On a good note, we purchased a rice cooker and I'm thinking pennies will be saved by stocking up on rice to fill the stomachs and slowing down on the meat diet - I'm not Speras.

And on another note - the new dryer was delivered. It doesn't heat up, either. So, I had a technician sent and he said it isn't a problem with the machine, but with the electrical current. Now, I had the original guy in twice who never said anything about this. He said the dryer was dead. I realize, however, I just had a perfectly good dryer removed because of the bad advice and incompetence of one electrician/dryer guy. Now, I have a 4th electrician coming in the morning to help me out. This is the ballet of homeownership, Home Depot, and my inability to do anything electrical.

I'm just pissed I was given the wrong advice from a supposed expert. I will be writing one of my letters.

Tuesday, June 16, 2015

Today I Am Celebrating Everything Ellen Israel and Wishing Her The Best In Her New Job

In the spring of 2015, right before the first Writing Our Lives-Bridgeport conference, Ellen Israel stepped in to be my program manager and to help me carry forth the vision I had for CWP-Fairfield to bring our program to the next phase of its life. Ellen arrived at exactly the right time and has been a stupendous right hand woman in all that she's helped me to achieve. She's often kidded with the people we've met that her primary role is to "manage Bryan."

I am writing today's post in two moods: (1) greatly excited that her one-of-a-kind skill set will be utilized by Westport Public Schools and (2) extremely sad that I'm losing her. She truly has been the artistic brains and managerial genius behind the Young Adult Literacy Lab transition, the reorganization of summer work, our publication of POW, and the state-wide advertisement campaign. She has also left her mark on our website, established data collection for all our work, and been a tremendous face and smile for our branch of the National Writing Project movement.

I have been truly blessed having this two-year opportunity to work with Ellen. She has kept me  focused and from losing my mind....God Only Knows What I'd Be Without her.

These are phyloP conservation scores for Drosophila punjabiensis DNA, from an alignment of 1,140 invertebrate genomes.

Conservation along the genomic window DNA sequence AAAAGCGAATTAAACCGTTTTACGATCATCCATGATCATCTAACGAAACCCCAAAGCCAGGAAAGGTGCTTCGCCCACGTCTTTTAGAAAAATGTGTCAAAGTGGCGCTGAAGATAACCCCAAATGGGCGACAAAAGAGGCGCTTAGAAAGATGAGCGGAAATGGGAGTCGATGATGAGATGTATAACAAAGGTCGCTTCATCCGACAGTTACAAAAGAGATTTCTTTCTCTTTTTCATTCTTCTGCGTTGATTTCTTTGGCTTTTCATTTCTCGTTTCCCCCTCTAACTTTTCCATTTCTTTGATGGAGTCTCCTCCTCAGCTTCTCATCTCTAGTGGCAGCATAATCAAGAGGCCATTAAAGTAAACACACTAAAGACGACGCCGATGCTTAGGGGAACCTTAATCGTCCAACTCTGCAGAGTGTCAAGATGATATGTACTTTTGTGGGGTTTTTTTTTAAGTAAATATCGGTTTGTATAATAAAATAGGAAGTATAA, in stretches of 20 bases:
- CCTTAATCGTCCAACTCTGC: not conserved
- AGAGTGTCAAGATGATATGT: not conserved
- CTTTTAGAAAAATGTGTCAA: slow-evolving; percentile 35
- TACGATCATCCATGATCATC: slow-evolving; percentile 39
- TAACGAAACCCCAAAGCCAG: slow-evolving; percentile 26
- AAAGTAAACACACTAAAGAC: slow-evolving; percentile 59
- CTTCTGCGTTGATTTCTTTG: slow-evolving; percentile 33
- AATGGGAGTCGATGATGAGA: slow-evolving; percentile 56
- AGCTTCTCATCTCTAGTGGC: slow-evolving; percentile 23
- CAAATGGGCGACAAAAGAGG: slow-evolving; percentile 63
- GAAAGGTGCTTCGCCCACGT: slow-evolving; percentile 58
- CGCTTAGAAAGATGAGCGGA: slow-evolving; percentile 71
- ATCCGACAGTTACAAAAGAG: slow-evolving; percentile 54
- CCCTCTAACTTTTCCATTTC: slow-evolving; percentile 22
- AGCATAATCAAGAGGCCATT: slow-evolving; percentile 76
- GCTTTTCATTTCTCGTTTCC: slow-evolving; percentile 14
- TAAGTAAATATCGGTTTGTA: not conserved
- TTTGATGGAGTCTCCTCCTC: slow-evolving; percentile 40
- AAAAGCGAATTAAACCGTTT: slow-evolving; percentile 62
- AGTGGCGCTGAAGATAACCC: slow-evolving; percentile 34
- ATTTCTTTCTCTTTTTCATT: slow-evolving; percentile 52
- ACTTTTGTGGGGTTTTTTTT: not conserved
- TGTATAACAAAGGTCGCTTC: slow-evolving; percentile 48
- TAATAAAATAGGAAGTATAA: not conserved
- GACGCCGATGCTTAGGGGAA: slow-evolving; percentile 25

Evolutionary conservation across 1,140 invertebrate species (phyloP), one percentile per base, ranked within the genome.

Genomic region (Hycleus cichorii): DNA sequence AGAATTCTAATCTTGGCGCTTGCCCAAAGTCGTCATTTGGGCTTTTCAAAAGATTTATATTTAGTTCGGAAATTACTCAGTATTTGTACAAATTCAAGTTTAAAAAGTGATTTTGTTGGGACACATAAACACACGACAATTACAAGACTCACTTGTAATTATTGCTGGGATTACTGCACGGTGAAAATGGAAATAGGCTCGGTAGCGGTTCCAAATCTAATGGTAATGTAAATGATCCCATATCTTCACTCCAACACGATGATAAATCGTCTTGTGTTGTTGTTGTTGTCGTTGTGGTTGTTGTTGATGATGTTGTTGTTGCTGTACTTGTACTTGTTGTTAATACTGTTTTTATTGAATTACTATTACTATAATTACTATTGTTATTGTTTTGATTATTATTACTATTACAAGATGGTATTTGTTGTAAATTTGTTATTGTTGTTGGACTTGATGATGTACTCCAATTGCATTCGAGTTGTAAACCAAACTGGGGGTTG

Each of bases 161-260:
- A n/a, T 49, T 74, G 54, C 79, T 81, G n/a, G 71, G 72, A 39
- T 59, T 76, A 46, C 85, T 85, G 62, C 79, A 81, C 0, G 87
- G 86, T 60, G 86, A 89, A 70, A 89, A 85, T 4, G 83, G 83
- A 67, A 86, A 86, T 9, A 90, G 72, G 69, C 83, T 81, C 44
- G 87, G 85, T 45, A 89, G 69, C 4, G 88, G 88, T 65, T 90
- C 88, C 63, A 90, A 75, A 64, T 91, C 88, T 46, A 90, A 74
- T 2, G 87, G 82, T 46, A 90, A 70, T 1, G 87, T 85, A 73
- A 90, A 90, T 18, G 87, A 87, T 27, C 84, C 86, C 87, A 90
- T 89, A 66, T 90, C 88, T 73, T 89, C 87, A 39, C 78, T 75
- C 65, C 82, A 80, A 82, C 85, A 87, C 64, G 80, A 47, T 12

Ellen's college essay lab was the most well-received last year and her knowledge of southern Connecticut and how it works is one of a kind. She is leaving us with inspiration, hope, joy, and an eye for what is possible.

Ellen Israel is professional, witty, organized, astute, sharp, brilliant and creative in everything she sets out to do. Today, though, is her last day with CWP-Fairfield and I am sincerely bummed she is leaving, but totally overjoyed her adventure is taking her to a journey where she really belongs.

WE WISH YOU THE BEST, ELLEN. THIS IS THE TRUTH!

Monday, June 15, 2015

Although a Work-Filled Summer, I Am Still Looking Forward to Beach Days and Seagulls.

The trip to Syracuse was too short, but very much a memorable and sweet weekend. It was absolutely beautiful to see my parents surprised (well, semi-surprised) by the party we pulled off and although I feel guilty hiding out for a couple of days before the event occurred, I still think every mile of travel was worth it. It was, hands down, a tremendous success.

I am returning to Connecticut with Casey's first-ever painting, a gift for Chitunga and his room that Jacob so kindly held up for a pose. Jacob wanted to give Chitunga one of his stuffed animals to sleep with, but forgot it at home. He drew a picture on the IPad, but it wasn't a Beanie Baby or some other cuddly creature.

The painting, however, will be a tremendous success and I am sure Chitunga will hang it in his room with pride. Who wouldn't want a sunset, palm trees and seagulls hanging in their house? I can't believe Casey was willing to give it away.